GOP Finally Confronts Obama’s Russian ‘Reset’ Failure
But are they all talk? Some advice for where to take action.
November 16, 2011 - 12:00 am
From Tymoshenko in Kiev to Khodorkovsky in Chita, a new iron curtain has descended across the continent.
Last week, Speaker of the House John Boehner finally confronted President Barack Obama regarding his failed “reset” policy in Russia. He pointed out that despite Obama’s plans and promises, Russia is standing with Iran, not us, in the confrontation over revelations about Iran’s nuclear program. The news came even as the world learned that a Russian scientist had been helping Iran to develop those lethal nukes, and that Russia intended to bestow even more nuclear technology on Ahmadinejad and his fanatical regime.
Though Obama doesn’t seem to notice, Russia’s Iran policy is a declaration of a new cold war, and nobody should be surprised. Two books from seasoned Russia correspondents warned us long ago that this would happen. It’s a cold war that, with nukes in the hands of Ahmadinejad, could get pretty hot, pretty fast.
It remains to be seen whether Boehner and his colleagues in the Senate, who have begun to aggressively raise issues of human rights and democracy, will translate this tough talk into policy action. The first, best thing Boehner and his colleagues can do would be to block the nomination of Michael McFaul as the next ambassador to Russia.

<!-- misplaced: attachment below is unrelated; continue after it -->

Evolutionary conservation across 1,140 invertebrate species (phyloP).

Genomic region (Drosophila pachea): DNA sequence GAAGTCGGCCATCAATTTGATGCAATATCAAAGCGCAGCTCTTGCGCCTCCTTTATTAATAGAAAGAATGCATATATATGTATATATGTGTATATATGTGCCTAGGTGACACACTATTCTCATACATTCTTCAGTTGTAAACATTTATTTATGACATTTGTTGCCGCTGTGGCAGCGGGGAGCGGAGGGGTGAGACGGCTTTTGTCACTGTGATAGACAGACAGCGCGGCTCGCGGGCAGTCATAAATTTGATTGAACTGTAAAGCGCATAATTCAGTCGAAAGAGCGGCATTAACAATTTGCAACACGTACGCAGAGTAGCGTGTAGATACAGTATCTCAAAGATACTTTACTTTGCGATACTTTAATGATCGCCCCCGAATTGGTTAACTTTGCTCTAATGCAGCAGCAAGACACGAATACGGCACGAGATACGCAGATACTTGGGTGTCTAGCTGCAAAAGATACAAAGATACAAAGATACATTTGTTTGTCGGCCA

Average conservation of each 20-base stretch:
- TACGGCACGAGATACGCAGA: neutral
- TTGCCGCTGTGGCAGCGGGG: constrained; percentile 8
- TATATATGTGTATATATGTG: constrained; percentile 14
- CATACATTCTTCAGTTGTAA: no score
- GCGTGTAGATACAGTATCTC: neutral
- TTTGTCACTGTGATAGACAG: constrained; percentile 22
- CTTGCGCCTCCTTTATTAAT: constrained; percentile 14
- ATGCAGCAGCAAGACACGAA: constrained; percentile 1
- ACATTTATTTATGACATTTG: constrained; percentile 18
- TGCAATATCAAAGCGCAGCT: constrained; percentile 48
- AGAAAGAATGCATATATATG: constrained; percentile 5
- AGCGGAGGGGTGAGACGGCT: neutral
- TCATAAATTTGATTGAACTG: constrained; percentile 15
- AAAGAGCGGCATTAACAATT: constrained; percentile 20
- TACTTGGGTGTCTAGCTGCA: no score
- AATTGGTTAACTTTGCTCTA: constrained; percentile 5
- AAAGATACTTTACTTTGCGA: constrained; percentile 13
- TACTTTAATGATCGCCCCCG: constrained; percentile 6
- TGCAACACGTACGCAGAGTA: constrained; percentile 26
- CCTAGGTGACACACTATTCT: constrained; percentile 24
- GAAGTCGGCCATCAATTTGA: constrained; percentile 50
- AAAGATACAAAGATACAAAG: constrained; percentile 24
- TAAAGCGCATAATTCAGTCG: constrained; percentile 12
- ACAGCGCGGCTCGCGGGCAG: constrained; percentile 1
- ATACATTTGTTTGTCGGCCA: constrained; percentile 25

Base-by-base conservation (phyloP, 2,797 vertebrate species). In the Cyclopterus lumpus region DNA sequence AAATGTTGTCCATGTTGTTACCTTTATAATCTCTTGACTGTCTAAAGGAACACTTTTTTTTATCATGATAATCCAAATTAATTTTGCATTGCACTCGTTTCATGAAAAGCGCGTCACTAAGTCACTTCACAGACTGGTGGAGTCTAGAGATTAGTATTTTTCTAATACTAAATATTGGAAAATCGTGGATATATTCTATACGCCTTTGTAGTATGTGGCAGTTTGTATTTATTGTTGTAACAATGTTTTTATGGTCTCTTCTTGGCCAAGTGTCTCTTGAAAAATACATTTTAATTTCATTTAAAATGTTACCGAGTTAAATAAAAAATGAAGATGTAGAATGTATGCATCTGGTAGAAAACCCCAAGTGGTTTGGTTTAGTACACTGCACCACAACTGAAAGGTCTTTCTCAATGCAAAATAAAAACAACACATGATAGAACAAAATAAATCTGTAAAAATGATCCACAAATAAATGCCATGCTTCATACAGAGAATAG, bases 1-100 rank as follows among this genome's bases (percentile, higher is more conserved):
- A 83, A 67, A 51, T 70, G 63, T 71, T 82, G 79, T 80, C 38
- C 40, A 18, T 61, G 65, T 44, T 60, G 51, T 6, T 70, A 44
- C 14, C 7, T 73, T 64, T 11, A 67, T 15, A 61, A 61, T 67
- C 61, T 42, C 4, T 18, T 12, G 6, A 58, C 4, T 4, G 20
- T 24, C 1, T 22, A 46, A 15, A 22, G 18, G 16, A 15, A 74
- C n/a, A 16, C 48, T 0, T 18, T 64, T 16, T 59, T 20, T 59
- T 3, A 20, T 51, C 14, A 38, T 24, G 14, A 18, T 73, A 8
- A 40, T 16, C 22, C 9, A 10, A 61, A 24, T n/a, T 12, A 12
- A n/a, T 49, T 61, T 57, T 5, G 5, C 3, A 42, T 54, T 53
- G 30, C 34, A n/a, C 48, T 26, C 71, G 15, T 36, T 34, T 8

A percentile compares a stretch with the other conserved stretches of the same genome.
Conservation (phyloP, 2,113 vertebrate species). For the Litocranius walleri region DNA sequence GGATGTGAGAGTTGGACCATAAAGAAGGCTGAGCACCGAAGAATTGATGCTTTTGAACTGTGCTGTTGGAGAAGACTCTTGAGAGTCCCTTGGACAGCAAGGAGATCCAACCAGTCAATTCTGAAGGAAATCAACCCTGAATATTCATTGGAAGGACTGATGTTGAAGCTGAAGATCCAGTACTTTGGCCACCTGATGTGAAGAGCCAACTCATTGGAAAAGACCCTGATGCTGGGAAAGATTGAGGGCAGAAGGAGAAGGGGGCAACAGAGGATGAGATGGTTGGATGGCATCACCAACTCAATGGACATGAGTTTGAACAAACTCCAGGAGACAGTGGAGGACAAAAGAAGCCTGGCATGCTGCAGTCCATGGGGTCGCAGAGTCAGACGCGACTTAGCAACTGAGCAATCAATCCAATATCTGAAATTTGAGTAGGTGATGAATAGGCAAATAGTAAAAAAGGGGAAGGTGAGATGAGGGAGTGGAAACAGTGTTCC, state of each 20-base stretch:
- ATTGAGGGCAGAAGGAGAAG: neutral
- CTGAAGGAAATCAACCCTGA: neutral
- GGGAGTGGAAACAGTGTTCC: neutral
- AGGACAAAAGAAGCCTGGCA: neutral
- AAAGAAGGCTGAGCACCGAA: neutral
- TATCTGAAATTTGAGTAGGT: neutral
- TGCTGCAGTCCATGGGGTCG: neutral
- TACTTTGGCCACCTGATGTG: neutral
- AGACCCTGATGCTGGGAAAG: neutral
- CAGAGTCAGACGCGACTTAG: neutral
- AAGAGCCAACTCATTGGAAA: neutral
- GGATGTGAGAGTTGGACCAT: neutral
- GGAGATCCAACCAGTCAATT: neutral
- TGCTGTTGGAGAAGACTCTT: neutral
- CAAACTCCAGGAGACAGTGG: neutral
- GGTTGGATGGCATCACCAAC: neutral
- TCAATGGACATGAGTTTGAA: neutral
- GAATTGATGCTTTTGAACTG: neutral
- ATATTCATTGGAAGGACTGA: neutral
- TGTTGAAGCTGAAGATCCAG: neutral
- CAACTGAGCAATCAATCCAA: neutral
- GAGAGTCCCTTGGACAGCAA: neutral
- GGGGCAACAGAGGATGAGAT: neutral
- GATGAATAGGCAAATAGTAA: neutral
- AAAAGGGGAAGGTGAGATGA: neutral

McFaul, as much as anyone, is responsible for the failed conception and execution of the now-infamous Obama “reset” policy, and to reward him with a cushy job in Moscow would be a travesty. McFaul’s dishonesty and duplicity when testifying before Congress in support of his confirmation should make even Obama’s strongest supporters blanch.
Another option would be to block more of the criminals who now populate the Kremlin from stepping through the golden door, as a bipartisan pair of senators have demanded. Or Congress could insist that the administration begin providing real, tangible support to opposition leaders on the ground in Russia: leaders like Boris Nemtsov, Vladimir Ryzhkov, Oleg Kozlovsky, and Roman Dobrokhotov.
But whether they’ll actually do anything at all remains anybody’s guess.
If you want to know how bad things are behind the new iron curtain that Obama has mightily helped to raise, just listen to Yevgenia Carr, the daughter of former Ukrainian Prime Minister Julia Tymoshenko, begging for her mother’s life. Tymosheko has been railroaded into prison by the new pro-Russia ruler of Ukraine, a proud former KGB spy just like Vladimir Putin. Listening to her, one must question Obama’s patriotism — if not his sanity — in helping legitimize the Putin dictatorship.
But there are many other voices to be heeded.